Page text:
- Amino acids from eating protein (or, under conditions of inadequate protein intake or periods of starvation, from muscle breakdown.)
- Glycerol (part of a triglyceride molecule) from the breakdown of body fat or dietary fat.
- Pyruvate and lactate, which are molecules created by the breakdown of glucose during energy metabolism that can be joined back together to re-create glucose.
Your brain can thus have all its energy demands met by the liver, from stored glucose, gluconeogenesis or ketone production, whether or not you eat any carbs at all.
Indeed, the US Food and Nutrition Board’s 2005 textbook “Dietary Reference Intakes for Energy, Carbohydrate, Fiber, Fat, Fatty Acids, Cholesterol, Protein, and Amino Acids,” stated that:
“The lower limit of dietary carbohydrate compatible with life apparently is zero, provided that adequate amounts of protein and fat are consumed.”
You may already know the answer, but in this video a number of doctors answer the question of whether the brain needs carbohydrates:
Using glucose alone vs. glucose and ketones for brain fuel
If you eat a moderate-carb to high-carb diet, your brain isn’t adapted to using ketones. Therefore, glucose will be the major fuel source for the brain at all times.
Once your body has adapted to eating a very-low-carb or carb-free diet, the brain easily uses ketones to meet a large portion of its energy needs, and the liver makes as much glucose as is needed to meet the remainder.9 Consequently, blood sugar levels remain stable even though carbs aren’t being consumed.
This makes a lot of sense from an evolutionary point of view. It’s known that hunter-gatherers often went for several hours or even days without eating while searching for food. The ability to use a combination of ketones and glucose to fuel their brains was key to their survival.
Are ketones good for brain health and function?
Some experts believe that using a combination of ketones and glucose may be uniquely beneficial for the brain, especially in people with neurologic and mental health disorders.10 Research suggests that in certain situations, this combination could be quite beneficial. Let’s take a look at some of these circumstances:
- Epilepsy: Although usually not completely devoid of carbs, the classical ketogenic and modified Atkins diet restrict carbs to less than 20 grams per day – providing well below the 100+ grams of glucose needed by the brain. Well-designed trials have shown that strict carb restriction can be very effective in reducing and in some cases eliminating seizures in children and adults.11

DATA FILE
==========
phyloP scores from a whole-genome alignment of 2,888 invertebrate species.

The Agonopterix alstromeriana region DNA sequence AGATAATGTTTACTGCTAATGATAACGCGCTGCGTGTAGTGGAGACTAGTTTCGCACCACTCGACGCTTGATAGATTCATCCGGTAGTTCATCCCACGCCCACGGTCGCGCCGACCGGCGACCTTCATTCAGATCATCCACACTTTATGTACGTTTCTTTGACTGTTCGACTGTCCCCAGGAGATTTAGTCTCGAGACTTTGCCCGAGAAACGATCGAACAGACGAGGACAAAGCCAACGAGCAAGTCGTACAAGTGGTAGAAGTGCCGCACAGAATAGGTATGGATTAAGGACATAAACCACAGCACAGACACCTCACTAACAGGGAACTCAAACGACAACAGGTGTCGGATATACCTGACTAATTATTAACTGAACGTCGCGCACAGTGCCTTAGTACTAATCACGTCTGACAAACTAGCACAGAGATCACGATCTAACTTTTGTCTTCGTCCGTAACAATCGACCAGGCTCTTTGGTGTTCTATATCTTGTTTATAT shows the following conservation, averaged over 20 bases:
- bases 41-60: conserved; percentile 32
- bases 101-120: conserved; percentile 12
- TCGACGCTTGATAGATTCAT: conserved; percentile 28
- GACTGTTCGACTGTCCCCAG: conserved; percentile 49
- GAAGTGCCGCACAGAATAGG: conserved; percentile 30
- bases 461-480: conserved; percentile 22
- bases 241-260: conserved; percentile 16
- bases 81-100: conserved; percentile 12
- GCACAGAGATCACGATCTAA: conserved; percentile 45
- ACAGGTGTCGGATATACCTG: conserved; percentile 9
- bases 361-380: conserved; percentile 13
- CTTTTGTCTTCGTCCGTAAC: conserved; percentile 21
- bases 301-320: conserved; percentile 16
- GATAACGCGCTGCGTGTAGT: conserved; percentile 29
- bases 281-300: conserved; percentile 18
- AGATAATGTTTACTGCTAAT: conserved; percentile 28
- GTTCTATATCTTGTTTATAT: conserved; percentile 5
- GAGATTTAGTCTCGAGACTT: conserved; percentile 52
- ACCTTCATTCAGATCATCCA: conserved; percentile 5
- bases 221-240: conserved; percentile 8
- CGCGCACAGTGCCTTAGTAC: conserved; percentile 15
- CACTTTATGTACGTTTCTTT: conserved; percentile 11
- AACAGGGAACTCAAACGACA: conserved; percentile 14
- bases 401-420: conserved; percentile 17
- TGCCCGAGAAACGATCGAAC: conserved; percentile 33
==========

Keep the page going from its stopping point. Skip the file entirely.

- Mental health conditions: While research is preliminary, anecdotal evidence, basic neurochemistry studies and a few promising clinical trials have suggested a ketogenic diet may improve symptom control for some mental health conditions. For example, bipolar disorder-which research is showing shares a number of features with epilepsy- may improve on a ketogenic diet.12 Read more in our guide on low-carb and mental health.
- Traumatic brain injury (TBI): Trauma to the brain can impair its ability to use glucose efficiently and may lead to elevated blood sugar levels. According to some studies, a carb-free or ketogenic diet may provide an alternative fuel to the brain as it heals, thus giving benefits to people who have sustained TBI’s, although the most promising results to date have been shown in animal research.13
- Alzheimers: In Alzheimer’s disease there is documented insulin resistance in the brain that hampers the uptake of glucose for fuel, so much so that some researchers have called Alzheimer’s “Type 3 diabetes.”14 It has been known since the early 1980s, through the use of PET scanning, that brain glucose metabolism is impaired by up to 40% in individuals with Alzheimer’s and the problem shows up on imaging studies of the brain many years before cognitive problems begin to show.15Studies have found, however, that while glucose uptake is impaired in early Alzheimer’s, the brain’s use of ketones for energy is not.16 Two recent notable clinical studies, one in 2012 and one in 2017, showed preliminary but promising results of using a ketogenic diet for people with Alzheimers.17 Two more clinical trials are now underway.